Some of the most difficult people to lead are leaders themselves. Leaders are strong-willed, passionate, and opinionated, and many do not take direction well. But the best businesses are filled with leaders at every level, nurturing an environment of ownership and success.
YPO member Tamer Nassar heads a business that has witnessed the heavy responsibilities of leadership. Nassar is the Managing Director and CEO of Setcore Petroleum Services, which can trace its roots back to a leather tannery in 19th century Egypt. That means the business has survived two World Wars, government nationalization of industry, and Egyptian political upheaval. Through all these difficult changes, Nassar's family shepherded and developed the business. Today, the company is involved in textiles and oilfield services, with offices throughout the Middle East.
Many business leaders have opportunities to lead leaders outside of their business, too. These may include boards, non-profit work, and learning organizations. Nassar, for example, has served on the Regional Chair's Council of YPO, where he had the opportunity to lead other YPO members. On an episode of my podcast YPO 10 Minute Tips from the Top, Nassar shared techniques for leading other leaders:
There are many skills involved in effective leadership of any type. "But most of all," Nassar says, "listening!" It sets the tone for everything else to follow. Nassar says, "To listen to others and understand a different point of view and take into account other perspectives is critical." It will make the individuals feel heard, and you may glean some valuable ideas.
2. Be Transparent
It's important to be candid when dealing with other leaders. Leaders demand information so they can make the best decision possible. Transparency was also important to Setcore in 2011, when there was a great deal of political, social, and economic upheaval along with the events in Tahrir Square. But Nassar had success with his employees because of his honesty. He explains, "We spent an awful lot of time talking to them and explaining to them what was going on." It's also important to set expectations, Nassar says, "explaining to them what we could do and what we couldn't do." This straightforward approach is key.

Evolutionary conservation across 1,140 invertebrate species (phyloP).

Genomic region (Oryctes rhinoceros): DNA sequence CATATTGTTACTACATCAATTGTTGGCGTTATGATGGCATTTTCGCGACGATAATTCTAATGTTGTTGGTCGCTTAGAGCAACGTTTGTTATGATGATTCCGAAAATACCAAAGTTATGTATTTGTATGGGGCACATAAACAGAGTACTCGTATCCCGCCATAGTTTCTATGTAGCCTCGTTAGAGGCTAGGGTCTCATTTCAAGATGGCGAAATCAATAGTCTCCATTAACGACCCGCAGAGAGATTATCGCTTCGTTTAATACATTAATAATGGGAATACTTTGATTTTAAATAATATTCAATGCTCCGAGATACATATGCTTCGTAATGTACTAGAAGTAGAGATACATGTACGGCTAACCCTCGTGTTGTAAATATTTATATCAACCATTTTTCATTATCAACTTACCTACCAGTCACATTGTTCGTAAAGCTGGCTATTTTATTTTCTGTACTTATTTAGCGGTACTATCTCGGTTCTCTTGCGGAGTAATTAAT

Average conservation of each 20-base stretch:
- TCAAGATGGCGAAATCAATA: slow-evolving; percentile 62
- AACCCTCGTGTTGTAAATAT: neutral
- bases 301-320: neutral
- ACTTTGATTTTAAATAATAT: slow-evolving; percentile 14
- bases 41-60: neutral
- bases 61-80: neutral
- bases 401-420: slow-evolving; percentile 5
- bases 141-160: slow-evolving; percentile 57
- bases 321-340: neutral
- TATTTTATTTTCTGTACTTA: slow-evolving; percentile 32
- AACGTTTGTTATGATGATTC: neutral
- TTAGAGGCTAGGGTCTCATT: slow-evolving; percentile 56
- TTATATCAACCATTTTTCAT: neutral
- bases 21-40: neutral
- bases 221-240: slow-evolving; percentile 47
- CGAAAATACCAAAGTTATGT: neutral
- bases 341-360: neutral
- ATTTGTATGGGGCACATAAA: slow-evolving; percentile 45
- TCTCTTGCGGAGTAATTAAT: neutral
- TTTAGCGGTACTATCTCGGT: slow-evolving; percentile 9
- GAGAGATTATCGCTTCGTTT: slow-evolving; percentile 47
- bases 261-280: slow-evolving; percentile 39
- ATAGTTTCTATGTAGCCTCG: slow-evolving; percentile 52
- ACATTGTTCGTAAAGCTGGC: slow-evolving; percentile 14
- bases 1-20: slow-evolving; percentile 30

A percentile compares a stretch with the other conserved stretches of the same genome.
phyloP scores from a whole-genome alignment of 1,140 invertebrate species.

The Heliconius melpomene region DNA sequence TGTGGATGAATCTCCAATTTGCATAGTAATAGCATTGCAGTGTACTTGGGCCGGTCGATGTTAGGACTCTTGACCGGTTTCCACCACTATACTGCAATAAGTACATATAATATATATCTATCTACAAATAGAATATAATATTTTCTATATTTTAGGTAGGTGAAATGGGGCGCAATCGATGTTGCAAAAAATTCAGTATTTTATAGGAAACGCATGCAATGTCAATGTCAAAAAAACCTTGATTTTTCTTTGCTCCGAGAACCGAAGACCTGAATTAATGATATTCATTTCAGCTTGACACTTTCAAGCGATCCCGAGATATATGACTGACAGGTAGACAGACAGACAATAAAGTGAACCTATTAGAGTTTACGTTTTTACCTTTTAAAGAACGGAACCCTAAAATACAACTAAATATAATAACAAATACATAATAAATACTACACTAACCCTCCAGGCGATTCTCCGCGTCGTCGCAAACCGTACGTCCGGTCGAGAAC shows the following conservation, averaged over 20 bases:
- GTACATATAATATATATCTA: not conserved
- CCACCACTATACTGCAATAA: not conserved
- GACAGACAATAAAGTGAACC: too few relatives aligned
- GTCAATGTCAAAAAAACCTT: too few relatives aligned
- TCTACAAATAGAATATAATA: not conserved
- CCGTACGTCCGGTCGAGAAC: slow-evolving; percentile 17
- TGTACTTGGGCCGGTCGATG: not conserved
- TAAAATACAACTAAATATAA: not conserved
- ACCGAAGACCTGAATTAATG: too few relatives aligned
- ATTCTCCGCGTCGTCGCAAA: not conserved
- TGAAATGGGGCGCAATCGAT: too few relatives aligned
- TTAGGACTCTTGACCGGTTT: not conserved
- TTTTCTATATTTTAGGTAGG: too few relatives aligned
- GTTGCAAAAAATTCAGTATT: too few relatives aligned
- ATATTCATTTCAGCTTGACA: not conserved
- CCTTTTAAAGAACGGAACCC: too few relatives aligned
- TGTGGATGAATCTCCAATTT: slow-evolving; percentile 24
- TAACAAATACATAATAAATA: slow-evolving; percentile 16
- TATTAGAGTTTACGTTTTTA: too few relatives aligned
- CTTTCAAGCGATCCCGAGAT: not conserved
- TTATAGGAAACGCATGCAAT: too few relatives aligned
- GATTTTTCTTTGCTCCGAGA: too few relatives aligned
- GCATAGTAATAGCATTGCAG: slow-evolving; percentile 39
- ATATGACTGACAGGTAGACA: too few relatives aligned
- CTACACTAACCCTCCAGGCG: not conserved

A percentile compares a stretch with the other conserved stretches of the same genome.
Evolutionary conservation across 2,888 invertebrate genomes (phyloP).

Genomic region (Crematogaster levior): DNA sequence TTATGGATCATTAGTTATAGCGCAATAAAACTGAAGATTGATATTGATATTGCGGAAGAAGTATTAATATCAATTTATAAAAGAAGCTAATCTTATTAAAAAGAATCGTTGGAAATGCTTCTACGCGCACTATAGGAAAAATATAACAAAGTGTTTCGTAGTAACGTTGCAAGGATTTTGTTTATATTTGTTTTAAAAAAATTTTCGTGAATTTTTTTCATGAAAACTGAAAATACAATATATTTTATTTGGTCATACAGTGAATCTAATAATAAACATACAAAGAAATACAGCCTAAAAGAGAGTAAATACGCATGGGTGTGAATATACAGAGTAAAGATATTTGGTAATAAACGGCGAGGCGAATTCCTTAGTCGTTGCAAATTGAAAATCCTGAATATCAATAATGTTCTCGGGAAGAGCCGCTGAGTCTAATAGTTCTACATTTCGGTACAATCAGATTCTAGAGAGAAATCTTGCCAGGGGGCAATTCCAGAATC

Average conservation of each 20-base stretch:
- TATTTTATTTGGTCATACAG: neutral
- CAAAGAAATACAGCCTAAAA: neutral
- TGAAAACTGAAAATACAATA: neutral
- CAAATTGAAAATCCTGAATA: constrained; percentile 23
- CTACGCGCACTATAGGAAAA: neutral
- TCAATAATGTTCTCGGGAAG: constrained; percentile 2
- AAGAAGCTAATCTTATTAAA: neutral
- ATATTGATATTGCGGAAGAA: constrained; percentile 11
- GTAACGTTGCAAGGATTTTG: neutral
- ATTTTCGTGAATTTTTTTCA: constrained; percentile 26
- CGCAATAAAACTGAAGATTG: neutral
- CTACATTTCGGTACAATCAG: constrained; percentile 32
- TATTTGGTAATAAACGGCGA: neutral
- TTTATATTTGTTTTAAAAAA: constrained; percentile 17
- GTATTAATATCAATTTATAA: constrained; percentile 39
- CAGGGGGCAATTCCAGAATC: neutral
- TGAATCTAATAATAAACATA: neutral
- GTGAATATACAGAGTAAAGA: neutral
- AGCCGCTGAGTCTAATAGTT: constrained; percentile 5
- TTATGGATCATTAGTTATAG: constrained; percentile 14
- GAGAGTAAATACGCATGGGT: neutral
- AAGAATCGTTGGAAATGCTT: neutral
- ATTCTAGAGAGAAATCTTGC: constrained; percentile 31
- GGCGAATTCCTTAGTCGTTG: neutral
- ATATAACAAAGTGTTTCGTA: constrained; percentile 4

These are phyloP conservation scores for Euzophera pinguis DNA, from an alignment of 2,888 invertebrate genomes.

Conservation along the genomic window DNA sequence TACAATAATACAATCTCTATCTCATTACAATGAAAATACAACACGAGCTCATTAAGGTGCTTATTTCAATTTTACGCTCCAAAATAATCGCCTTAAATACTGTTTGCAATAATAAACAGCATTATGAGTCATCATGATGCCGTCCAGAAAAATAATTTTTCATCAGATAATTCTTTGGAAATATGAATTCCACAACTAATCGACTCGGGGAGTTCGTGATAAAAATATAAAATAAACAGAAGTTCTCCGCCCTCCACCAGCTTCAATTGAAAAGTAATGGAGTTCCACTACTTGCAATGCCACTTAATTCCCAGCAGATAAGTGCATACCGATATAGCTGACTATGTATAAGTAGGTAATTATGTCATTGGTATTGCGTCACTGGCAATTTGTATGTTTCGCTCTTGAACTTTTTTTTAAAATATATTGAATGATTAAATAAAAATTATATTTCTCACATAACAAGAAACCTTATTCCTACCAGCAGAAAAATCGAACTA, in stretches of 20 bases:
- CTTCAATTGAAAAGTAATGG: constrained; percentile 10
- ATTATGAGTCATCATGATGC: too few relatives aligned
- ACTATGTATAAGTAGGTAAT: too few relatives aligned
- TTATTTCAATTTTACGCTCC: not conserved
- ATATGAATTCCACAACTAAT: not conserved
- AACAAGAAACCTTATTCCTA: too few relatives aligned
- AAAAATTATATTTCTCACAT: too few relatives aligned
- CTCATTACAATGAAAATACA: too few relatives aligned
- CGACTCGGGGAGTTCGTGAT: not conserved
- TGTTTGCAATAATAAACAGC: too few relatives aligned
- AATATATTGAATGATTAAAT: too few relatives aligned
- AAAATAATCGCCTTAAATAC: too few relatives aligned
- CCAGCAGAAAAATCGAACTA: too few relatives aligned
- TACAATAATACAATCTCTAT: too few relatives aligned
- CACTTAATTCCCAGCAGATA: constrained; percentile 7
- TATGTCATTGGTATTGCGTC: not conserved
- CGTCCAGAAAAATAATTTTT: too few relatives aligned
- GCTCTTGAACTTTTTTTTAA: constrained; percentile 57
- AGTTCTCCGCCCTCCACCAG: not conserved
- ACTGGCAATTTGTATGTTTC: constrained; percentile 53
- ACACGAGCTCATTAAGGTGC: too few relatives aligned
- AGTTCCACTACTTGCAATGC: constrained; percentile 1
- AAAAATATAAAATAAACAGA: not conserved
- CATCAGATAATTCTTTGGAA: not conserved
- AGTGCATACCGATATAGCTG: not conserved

3. Lead With Persuasion, Not Orders
Because they're not naturally apt to follow, leaders require different handling. "If you don't have any capital structures to get what you want, you can't give orders." Leaders would bristle at this approach. Instead, Nassar says, "Everything has to be done by persuasion, by listening, by understanding the other point of view." And the utility of this skill is extensive. "You can apply this skill in your life, in your business, in your family life, everywhere," Nassar believes. After all, part of leadership is convincing people to do what you want them to do, but in a way that they're happy to do so.
4. Make It a Dialogue
Leaders will demand to be heard, and to play a meaningful role in the decision-making process. Dialogue was also critical to Setcore in 2011, when other workers all over Egypt were staging strikes. "We had a lot of long-term relationships with our employees, and we were able to leverage those relationships to calm things down and keep things moving forward." And neglecting dialogue is a damaging mistake. Nassar explains, "We've seen other situations where there was an absence of dialogue, and things broke down very, very quickly." Engaging in dialogue will help future leaders grow and improve your own leadership at the same time.
5. Walk the Talk
Good leaders exhibit the qualities they want their employees to have. And this is even more important when leading leaders. "Leading by example - by doing and not just talking - is huge," asserts Nassar. It also makes you more a part of the team, sharing in their successes and struggles.
Each week Kevin explores exclusive stories inside YPO, the world's premiere peer-to-peer organization for chief executives, eligible at age 45 or younger.